Caudal Cruciate Ligament Rupture

It’s been two weeks since Epic’s injury and yesterday was the day of his surgery. He’s been a good boy taking it easy for two weeks, but his energy was sky high when he finally got to leave the house and go for an adventure. During the initial check with the surgeon, he was surprised to see how well Epic was moving. I showed him in a walk and a trot and he did not show any signs of lameness (which he hasn’t at home for about a week either). This made the surgeon question his original diagnosis of a CLL injury, because dogs don’t usually recover so nicely from that. I left Epic for an arthroscopy and possible surgery in case it was a CLL injury after all. I took the rest of my dogs to an indoor arena for training while I waited for the vet’s office to call me.

I came to pick Epic up six hour later and he was very happy to see me and still very energetic even after anaesthesia and arthroscopy. He didn’t have surgery on his knee since the arthroscopy showed a total caudal cruciate ligament rupture, which is not helped by TPLO or TTA. The caudal cruciate ligament is much less common to rupture than the cranial, and it happens with a specific type of trauma (most often when a dog for example is hit by a car). The caudal cruciate ligament has the opposite job to the cranial. With a CCL rupture, the femur (thighbone) slips forward since the ligament is not keeping it in place. The caudal cruciate ligament keeps the thighbone from slipping back or sideways. Epic shows some slipping sideways when provoked when the stifle is flexed but is very stable with his leg straight.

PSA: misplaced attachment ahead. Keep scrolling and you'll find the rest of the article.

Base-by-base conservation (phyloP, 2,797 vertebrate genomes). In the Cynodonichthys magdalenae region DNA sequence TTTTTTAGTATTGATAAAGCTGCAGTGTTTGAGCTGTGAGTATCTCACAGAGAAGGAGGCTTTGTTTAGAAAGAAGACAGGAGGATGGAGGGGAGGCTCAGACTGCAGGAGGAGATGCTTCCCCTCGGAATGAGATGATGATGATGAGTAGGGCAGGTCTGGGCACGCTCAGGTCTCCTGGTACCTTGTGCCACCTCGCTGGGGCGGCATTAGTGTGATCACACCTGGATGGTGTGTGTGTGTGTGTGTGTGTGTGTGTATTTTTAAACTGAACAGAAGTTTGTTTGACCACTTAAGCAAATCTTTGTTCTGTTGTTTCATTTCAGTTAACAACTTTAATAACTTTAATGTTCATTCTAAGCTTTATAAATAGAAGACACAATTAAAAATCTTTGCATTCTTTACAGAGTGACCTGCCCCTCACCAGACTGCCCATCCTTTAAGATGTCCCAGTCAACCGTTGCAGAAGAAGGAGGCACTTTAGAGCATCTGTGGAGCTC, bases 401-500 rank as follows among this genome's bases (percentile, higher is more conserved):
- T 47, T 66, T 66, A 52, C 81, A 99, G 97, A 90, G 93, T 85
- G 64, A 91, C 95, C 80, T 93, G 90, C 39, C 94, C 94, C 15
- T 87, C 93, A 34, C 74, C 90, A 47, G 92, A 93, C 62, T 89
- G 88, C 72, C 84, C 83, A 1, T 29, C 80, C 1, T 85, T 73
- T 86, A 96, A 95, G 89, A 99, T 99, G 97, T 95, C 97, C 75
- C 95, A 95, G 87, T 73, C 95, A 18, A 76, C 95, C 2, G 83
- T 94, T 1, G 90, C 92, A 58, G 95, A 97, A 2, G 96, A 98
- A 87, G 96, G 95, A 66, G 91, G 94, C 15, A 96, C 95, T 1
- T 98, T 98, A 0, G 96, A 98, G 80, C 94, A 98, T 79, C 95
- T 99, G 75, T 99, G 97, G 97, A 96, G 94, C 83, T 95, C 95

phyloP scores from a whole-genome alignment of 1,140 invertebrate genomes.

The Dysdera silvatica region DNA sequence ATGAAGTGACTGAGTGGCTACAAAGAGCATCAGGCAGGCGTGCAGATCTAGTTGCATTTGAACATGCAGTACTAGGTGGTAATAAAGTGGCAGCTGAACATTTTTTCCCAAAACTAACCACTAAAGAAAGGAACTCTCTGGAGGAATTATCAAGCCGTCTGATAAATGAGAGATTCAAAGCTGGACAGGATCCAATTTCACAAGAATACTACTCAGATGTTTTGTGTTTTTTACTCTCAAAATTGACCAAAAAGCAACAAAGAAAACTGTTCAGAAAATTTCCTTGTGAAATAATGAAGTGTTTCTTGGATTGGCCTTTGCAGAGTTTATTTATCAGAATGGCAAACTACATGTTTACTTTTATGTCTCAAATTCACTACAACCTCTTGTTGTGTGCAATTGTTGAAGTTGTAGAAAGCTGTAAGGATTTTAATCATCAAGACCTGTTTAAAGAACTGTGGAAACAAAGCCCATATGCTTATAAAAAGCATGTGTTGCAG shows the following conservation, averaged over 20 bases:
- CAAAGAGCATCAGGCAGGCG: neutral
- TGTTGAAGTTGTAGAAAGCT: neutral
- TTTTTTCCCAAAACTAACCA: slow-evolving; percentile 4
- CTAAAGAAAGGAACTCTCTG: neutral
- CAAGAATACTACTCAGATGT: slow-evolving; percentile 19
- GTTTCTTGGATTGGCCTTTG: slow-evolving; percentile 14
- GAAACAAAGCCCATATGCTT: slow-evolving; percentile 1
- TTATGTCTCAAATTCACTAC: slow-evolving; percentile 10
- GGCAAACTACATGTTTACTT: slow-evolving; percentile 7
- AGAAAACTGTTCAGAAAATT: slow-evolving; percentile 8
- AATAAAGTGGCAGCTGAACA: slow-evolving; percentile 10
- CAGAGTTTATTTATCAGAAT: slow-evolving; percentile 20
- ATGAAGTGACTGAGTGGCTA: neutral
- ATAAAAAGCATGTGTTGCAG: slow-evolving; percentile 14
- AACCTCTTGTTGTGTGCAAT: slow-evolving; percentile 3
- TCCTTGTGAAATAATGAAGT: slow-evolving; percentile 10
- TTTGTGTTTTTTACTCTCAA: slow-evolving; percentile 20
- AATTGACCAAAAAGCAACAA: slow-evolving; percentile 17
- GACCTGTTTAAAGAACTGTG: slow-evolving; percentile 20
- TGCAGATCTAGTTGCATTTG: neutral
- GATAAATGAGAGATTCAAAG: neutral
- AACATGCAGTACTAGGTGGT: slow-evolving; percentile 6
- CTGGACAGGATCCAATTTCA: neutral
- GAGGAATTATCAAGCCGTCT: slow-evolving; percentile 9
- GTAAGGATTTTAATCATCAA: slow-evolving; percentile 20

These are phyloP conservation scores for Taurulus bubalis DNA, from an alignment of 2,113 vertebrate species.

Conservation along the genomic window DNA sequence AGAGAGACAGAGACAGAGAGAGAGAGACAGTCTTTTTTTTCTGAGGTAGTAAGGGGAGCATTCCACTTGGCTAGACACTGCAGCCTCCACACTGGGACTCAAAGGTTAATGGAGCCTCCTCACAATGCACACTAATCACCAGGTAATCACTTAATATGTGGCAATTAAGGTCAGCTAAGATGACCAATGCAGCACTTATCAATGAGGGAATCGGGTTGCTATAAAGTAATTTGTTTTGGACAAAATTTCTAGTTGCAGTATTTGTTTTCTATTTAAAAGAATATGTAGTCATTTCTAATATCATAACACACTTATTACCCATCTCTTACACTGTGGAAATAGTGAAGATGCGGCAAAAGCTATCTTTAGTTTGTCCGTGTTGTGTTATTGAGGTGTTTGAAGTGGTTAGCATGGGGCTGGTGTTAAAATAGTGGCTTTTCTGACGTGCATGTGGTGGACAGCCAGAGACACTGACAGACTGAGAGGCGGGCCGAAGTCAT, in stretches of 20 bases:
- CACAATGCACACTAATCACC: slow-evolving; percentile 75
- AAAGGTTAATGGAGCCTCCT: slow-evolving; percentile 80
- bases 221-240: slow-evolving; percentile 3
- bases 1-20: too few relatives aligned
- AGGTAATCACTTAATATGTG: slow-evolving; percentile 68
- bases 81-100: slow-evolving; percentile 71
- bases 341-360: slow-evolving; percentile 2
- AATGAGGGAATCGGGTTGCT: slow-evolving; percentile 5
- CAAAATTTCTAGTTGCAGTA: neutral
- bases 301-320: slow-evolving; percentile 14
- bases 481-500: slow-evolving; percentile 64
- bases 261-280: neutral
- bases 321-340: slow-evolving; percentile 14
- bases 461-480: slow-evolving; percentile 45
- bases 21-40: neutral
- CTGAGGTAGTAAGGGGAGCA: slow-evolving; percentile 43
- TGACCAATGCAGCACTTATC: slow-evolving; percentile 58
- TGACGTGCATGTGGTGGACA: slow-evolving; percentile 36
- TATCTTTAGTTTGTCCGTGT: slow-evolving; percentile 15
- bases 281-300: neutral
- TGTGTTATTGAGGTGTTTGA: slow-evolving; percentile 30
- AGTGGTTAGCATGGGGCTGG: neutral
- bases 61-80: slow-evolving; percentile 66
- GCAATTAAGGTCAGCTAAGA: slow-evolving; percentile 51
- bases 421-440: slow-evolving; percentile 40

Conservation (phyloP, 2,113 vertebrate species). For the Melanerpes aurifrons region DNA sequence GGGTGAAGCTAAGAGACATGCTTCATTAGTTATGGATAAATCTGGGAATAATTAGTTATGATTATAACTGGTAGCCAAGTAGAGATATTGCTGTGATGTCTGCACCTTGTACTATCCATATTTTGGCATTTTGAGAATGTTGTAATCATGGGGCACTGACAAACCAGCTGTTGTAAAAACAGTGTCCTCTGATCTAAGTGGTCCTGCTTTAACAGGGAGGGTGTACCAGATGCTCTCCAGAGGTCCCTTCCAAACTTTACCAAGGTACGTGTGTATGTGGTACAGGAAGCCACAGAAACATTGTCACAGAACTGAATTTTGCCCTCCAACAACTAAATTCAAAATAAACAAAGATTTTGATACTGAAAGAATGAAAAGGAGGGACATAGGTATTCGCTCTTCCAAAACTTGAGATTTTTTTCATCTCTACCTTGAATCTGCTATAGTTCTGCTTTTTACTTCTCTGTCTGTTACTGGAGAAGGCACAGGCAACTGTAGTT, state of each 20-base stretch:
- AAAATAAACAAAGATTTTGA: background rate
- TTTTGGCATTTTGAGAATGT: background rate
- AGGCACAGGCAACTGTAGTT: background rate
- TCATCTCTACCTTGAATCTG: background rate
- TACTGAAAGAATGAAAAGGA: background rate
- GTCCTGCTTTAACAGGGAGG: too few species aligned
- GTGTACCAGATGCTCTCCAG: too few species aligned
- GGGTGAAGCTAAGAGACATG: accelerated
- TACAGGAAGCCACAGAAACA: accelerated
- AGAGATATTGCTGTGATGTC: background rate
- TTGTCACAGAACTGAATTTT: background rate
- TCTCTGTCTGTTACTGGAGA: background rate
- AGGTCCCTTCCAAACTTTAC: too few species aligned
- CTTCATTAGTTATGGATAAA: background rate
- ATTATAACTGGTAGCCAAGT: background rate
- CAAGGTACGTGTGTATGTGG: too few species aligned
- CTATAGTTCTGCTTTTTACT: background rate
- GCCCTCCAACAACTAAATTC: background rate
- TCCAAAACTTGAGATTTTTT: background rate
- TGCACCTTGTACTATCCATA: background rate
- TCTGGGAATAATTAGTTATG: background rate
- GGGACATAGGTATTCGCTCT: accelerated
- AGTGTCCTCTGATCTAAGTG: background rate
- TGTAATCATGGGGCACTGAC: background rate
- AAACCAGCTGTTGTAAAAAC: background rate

Arthroscopy also showed that all other structures in his knee looks great and that inflammation is minimal. Our orthopaedic surgeon did not recommend any surgery on this type of injury as he thinks it might create more problems than it solves. It’s a very uncommon injury to only rupture the CaCL and not have any other injuries in the knee. In the cases that he had seen before, dogs had come back to work with rest and rehab and no surgery. This is our plan for now – six weeks of rest and then gradually building muscle and proprioception. I’d love to hear from others that has suffered the same injury with active dogs.

Epic in his new apartment when he got home yesterday

Epic this morning, ready to party. He also jumped out of his enclosure and onto the kitchen table once…

  • reply Yered Soria ,

    Experiencing a similar situation. Regular vet diagnosed crucial ligament rupture; however, a week after my dog shows no lameness or favoring of one leg over the other. Scheduled surgery but now totally unsure as he’s ruptured a crucial ligament before (3months ago) and the signs were so different, he wouldn’t use his leg, he wouldn’t walk up the stairs, he would want to jump/play and the area was swollen. In this instance, he limped twice, I automatically associated with a rupture, took him in, he was diagnosed, surgery schedule and is now acting like nothing happened. He actually swim for 30 minutes today, no limping no lameness. Very confused and unsure how to proceed.

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